Fall can be a “brown” time in the perennial garden unless you plan your garden carefully to provide color and interest through this beautiful “season of maturity”.
Fall is actually my favorite time of the year. The color on the mountains surrounding the Shenandoah Valley is gorgeous, the days are warm, and the night air becomes crisp. It’s a great time to be in the garden!
Often when we think of color in the garden, we think primarily of flowers. In the fall garden, color can come from much more than just flowers! So many perennials, trees, and shrubs have gorgeous fall foliage or bright berries or showy seed heads or beautiful flowers that dry right in the garden! When choosing plants to put in the garden, it’s fun to think beyond the flowers. What will the plant look like when it’s finished blooming? Will it contribute to the overall beauty of the garden when the flowers are spent? This is not to say that every plant you put in your garden has to have all season interest – that would be pretty hard. The trick is to intersperse perennials, trees, and shrubs that have fall interest into your overall plan.
The best way to choose the plants with beautiful fall color and interest is to visit established gardens and see for yourself those that make a spectacular show. The gardens at Viette’s showcase an incredible diversity of trees, shrubs, evergreens, and perennials that are in their full glory and take center stage in the fall of the year.
Shrubs and small trees with colorful berries make great accents in the fall garden. One of my favorite shrubs for producing stunning berries is Callicarpa dichotoma (Purple Beautyberry). In early fall, vibrant purple berries line the arching stems of this 3-4 foot deciduous shrub. Hollies, both evergreen and deciduous, also provide bright berries (usually red but there are even some cultivars that produce blue berries) in the fall. Personally, I’m partial to the deciduous hollies, Ilex verticillata, because the red berries along the branches are even more striking after the leaves drop. Euonymus alatus (Burning Bush) and the native Sourwood tree have stunning red fall foliage that provides a vibrant focal point in the fall garden.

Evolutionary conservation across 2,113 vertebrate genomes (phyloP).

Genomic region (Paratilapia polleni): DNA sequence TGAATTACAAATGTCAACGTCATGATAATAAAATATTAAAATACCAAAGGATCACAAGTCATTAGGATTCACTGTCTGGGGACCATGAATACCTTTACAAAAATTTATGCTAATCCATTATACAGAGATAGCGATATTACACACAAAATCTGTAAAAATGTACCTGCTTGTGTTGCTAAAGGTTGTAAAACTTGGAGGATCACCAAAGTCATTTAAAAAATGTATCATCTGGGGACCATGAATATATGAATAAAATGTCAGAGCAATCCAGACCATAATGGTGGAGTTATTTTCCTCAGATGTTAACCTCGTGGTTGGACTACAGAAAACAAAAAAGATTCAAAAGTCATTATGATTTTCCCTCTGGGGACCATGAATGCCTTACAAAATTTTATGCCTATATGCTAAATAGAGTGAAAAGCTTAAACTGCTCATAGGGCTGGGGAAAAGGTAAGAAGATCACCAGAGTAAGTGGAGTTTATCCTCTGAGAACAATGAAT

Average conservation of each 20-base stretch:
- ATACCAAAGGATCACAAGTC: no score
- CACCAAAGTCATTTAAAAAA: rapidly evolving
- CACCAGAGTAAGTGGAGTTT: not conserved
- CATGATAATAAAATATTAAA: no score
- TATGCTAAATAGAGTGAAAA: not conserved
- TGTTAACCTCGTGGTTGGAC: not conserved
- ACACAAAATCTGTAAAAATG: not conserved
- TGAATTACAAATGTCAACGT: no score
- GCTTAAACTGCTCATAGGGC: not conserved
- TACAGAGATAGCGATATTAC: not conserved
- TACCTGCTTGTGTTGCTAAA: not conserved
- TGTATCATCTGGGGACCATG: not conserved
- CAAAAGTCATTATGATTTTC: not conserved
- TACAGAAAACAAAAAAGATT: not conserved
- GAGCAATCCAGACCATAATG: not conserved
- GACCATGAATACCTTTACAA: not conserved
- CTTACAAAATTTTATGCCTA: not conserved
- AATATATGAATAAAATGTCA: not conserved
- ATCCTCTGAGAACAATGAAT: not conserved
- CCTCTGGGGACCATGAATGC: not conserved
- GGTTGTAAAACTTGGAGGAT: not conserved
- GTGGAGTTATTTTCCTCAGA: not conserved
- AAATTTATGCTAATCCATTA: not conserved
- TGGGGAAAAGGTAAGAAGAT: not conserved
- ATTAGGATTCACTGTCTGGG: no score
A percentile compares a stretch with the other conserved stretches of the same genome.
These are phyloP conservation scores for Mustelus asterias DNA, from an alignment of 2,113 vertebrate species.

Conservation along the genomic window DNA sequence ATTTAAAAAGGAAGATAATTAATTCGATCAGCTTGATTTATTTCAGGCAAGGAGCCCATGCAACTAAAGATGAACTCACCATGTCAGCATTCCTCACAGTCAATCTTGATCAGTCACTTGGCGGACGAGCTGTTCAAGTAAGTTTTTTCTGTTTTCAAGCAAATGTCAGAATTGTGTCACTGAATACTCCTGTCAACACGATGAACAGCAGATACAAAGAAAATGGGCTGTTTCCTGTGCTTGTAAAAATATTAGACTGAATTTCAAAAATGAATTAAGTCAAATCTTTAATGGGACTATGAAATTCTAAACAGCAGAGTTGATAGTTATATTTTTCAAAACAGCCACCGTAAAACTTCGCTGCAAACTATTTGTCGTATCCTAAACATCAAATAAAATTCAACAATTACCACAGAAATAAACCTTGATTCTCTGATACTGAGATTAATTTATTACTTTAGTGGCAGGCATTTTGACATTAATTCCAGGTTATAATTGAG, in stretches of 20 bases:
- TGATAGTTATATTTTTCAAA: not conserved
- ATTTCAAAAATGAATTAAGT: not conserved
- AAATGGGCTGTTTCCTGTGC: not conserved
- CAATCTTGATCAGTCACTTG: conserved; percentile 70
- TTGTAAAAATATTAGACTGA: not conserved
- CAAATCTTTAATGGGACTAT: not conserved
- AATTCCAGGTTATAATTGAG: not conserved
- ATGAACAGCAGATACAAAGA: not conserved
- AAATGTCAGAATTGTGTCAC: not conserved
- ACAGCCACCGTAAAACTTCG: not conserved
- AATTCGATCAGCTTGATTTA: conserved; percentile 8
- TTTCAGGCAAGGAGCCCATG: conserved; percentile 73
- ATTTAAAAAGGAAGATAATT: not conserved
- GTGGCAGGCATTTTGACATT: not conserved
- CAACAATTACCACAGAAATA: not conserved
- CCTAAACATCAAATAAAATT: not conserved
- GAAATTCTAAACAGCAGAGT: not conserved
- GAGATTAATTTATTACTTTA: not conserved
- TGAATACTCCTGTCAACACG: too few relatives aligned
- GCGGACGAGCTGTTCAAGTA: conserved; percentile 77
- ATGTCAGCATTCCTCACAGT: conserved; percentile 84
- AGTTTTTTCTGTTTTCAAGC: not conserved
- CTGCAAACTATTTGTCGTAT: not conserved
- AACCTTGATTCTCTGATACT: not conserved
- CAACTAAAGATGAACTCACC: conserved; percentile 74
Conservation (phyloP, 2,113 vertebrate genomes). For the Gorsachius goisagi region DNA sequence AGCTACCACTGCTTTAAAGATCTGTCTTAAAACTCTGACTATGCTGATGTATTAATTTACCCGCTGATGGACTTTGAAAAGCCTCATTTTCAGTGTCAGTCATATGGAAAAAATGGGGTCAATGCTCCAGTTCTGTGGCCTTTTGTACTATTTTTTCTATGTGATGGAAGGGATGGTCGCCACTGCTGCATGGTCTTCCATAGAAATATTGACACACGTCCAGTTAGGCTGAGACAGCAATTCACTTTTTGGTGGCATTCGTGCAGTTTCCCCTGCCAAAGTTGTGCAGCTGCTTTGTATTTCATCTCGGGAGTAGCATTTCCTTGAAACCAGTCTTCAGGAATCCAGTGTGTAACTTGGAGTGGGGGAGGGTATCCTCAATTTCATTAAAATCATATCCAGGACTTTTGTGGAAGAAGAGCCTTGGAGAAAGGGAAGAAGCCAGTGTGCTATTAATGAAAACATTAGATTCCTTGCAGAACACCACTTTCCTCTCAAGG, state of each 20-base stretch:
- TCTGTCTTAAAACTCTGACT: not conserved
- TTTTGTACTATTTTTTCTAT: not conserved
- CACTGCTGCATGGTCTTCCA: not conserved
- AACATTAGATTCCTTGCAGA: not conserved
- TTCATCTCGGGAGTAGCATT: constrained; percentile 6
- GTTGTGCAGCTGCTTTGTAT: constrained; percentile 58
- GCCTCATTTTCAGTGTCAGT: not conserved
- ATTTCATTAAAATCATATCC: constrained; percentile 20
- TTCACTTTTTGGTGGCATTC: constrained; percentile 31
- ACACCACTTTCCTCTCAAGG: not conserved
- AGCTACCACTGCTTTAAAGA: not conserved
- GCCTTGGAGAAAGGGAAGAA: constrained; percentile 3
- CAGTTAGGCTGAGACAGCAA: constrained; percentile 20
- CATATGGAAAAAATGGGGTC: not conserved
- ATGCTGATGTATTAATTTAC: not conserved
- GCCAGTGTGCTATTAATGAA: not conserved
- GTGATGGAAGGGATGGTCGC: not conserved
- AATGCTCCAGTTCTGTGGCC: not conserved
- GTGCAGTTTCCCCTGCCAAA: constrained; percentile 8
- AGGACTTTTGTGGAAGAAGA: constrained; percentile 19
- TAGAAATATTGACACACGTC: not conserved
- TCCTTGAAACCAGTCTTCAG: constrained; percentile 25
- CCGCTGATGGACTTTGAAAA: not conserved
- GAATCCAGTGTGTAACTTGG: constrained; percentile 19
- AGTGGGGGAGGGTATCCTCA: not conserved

Many perennials provide interest in the fall garden by virtue of what remains after the petals fall. Siberian iris, oriental poppies, Japanese anemones, peonies, coneflowers, and yucca all produce interesting seed pods if the spent flower stems are allowed to remain in the garden through fall and winter. Astilbe, hydrangea, Joe Pye Weed, sedum, ornamental grasses, and goldenrod have flowers which dry nicely right in the garden providing interest and color well into winter.
Plan a trip to our nursery and gardens in the colorful Shenandoah Valley this fall and revel in the glorious fall colors all around you! You won't be disappointed!
Amsonia hubrichtii - foliage
Anemone japonica - flowers & seed heads
Baptisia australis - seed pods
Belamcanda - blackberry-like seed heads
Ceratostigma - flowers and foliage
Epimedium (Barrenwort) - foliage
Geranium sanguineum - foliage
Heuchera (Coralbells) - foliage
Hosta - foliage and dried flower stems
Iris sibirica (Siberian Iris) - seed pods
Ornamental grasses - foliage and flowers
Paeonia (Peonies) - foliage and seed pods
Papaver orientale (Poppy) - seed pods
Perovskia (Russian Sage) - flowers, foliage
Solidago (Goldenrod) - flowers
Sedum - flowers, foliage, seed heads
Trees and Shrubs:
Maple, Oak, Hickory, Ginkgo, Sourwood, Dogwood, Euonymus, Fothergilla, Cotinus (Smoke Bush), Callicarpa (Beautyberry), Ilex verticillata, Hydrangea, Viburnum, American (not Oriental) Bittersweet, and many more!